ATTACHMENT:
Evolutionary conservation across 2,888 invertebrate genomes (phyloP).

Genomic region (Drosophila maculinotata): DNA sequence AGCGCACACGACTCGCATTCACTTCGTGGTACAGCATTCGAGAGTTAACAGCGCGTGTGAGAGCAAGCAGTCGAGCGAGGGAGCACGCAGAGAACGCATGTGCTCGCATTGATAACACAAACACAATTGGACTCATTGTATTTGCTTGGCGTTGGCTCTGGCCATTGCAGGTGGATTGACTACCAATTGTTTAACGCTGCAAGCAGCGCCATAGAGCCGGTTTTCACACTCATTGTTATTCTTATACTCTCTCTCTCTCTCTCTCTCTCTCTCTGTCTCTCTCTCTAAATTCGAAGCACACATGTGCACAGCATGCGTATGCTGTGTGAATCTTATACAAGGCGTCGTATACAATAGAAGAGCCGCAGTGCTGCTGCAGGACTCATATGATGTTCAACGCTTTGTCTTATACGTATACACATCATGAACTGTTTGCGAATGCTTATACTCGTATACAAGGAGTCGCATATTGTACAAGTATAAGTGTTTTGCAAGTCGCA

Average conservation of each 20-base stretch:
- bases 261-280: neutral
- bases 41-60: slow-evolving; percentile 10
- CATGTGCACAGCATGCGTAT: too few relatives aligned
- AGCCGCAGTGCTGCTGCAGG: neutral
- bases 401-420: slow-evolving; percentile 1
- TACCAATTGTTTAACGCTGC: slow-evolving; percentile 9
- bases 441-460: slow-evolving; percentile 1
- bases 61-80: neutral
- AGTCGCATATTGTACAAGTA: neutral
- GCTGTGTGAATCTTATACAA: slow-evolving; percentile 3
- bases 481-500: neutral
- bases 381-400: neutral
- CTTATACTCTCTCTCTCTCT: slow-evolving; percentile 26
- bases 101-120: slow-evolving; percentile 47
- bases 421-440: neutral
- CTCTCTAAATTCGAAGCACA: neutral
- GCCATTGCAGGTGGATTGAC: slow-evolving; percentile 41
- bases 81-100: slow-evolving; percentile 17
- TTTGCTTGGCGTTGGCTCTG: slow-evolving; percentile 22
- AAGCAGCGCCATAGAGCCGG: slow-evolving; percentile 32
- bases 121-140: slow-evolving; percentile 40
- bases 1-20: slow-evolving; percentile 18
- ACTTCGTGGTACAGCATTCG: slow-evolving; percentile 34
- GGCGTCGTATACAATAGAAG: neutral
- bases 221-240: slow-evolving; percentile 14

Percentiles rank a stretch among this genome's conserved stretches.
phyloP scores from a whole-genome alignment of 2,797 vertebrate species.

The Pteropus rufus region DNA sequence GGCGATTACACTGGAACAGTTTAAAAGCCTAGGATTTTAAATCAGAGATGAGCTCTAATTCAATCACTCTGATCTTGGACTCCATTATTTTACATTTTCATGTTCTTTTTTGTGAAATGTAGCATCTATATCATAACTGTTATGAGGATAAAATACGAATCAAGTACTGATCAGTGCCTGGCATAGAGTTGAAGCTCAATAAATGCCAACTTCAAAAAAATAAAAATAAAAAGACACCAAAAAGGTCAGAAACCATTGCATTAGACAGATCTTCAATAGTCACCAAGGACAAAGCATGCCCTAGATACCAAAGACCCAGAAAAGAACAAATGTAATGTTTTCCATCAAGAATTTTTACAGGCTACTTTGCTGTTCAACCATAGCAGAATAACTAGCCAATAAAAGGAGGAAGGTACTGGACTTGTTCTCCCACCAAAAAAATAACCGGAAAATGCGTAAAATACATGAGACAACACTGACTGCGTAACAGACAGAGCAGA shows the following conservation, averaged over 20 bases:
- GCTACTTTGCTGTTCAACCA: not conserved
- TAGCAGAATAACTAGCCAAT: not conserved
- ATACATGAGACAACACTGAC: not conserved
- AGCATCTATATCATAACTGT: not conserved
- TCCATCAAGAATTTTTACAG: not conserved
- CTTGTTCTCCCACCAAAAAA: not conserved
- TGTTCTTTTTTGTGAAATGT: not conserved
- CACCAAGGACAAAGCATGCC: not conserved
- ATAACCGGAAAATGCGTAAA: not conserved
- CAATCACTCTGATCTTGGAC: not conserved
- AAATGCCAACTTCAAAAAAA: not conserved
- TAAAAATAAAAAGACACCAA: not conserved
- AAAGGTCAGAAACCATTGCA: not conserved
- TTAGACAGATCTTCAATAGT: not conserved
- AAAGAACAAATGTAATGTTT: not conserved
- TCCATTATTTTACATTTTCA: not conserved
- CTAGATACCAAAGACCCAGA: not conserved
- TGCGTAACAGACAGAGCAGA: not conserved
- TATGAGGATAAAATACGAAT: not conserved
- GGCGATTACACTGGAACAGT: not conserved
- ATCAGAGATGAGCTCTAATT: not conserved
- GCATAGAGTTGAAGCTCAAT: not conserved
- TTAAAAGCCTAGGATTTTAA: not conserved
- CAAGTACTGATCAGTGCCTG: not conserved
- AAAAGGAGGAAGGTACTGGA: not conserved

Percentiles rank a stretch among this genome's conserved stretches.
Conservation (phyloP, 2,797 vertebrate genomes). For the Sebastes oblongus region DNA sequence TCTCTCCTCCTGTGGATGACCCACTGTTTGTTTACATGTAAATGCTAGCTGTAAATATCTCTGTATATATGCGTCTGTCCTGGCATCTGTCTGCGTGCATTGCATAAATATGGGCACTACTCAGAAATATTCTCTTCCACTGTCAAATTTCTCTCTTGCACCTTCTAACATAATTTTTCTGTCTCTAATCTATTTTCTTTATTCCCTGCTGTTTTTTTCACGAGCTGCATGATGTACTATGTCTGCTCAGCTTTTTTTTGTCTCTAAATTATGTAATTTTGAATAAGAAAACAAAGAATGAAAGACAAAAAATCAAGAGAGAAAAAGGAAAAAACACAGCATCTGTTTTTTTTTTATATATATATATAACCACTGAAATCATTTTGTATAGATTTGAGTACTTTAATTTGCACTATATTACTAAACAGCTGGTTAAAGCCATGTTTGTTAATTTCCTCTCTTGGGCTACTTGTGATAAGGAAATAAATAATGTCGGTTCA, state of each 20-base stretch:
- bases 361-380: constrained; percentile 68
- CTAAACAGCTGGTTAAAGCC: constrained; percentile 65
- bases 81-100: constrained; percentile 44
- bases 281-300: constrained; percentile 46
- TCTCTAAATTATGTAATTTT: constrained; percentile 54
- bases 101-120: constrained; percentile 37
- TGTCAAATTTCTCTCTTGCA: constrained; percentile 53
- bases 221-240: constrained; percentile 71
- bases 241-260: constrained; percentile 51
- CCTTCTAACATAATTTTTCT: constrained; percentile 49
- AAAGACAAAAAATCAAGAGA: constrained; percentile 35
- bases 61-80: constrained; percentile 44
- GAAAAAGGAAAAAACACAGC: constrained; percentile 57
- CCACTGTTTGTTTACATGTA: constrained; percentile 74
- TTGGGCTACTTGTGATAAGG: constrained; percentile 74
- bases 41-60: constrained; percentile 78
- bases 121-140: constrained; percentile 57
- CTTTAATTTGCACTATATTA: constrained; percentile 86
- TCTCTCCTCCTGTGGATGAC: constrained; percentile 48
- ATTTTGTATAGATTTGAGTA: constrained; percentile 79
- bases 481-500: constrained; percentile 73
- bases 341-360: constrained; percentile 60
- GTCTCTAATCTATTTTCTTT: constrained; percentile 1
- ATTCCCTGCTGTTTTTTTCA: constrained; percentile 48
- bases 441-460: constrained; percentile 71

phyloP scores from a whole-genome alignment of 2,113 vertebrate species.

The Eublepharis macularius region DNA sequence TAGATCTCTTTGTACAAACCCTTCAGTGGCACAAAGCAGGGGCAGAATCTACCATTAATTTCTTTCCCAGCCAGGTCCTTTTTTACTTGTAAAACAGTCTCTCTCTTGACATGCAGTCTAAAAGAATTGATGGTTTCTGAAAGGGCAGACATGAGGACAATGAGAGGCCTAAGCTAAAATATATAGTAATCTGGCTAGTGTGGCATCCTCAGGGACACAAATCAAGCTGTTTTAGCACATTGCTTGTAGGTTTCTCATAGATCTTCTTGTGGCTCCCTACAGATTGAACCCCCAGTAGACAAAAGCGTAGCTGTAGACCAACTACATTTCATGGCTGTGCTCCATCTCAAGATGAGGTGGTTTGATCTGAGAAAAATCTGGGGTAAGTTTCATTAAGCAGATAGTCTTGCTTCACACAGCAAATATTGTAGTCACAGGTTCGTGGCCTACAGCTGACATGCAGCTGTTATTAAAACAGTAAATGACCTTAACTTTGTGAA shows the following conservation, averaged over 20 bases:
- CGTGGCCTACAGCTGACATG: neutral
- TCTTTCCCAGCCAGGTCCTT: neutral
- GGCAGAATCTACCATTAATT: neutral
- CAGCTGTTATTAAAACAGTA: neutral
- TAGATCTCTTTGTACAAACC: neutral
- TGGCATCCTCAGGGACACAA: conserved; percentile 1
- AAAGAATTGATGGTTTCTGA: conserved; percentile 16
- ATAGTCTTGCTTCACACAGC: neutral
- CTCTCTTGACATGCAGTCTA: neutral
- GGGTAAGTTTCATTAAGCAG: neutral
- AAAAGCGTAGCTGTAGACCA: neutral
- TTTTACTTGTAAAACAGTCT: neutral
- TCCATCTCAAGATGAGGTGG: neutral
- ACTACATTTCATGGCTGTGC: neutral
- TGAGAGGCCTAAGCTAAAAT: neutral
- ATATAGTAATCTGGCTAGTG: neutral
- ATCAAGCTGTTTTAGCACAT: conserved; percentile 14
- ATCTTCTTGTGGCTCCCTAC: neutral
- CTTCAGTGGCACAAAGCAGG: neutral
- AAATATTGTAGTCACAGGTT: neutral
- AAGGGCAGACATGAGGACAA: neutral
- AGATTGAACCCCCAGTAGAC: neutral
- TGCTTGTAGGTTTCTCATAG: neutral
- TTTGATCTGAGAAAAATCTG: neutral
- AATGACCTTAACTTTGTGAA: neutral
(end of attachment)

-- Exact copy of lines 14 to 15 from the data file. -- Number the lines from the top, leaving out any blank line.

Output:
- bases 481-500: neutral
- bases 381-400: neutral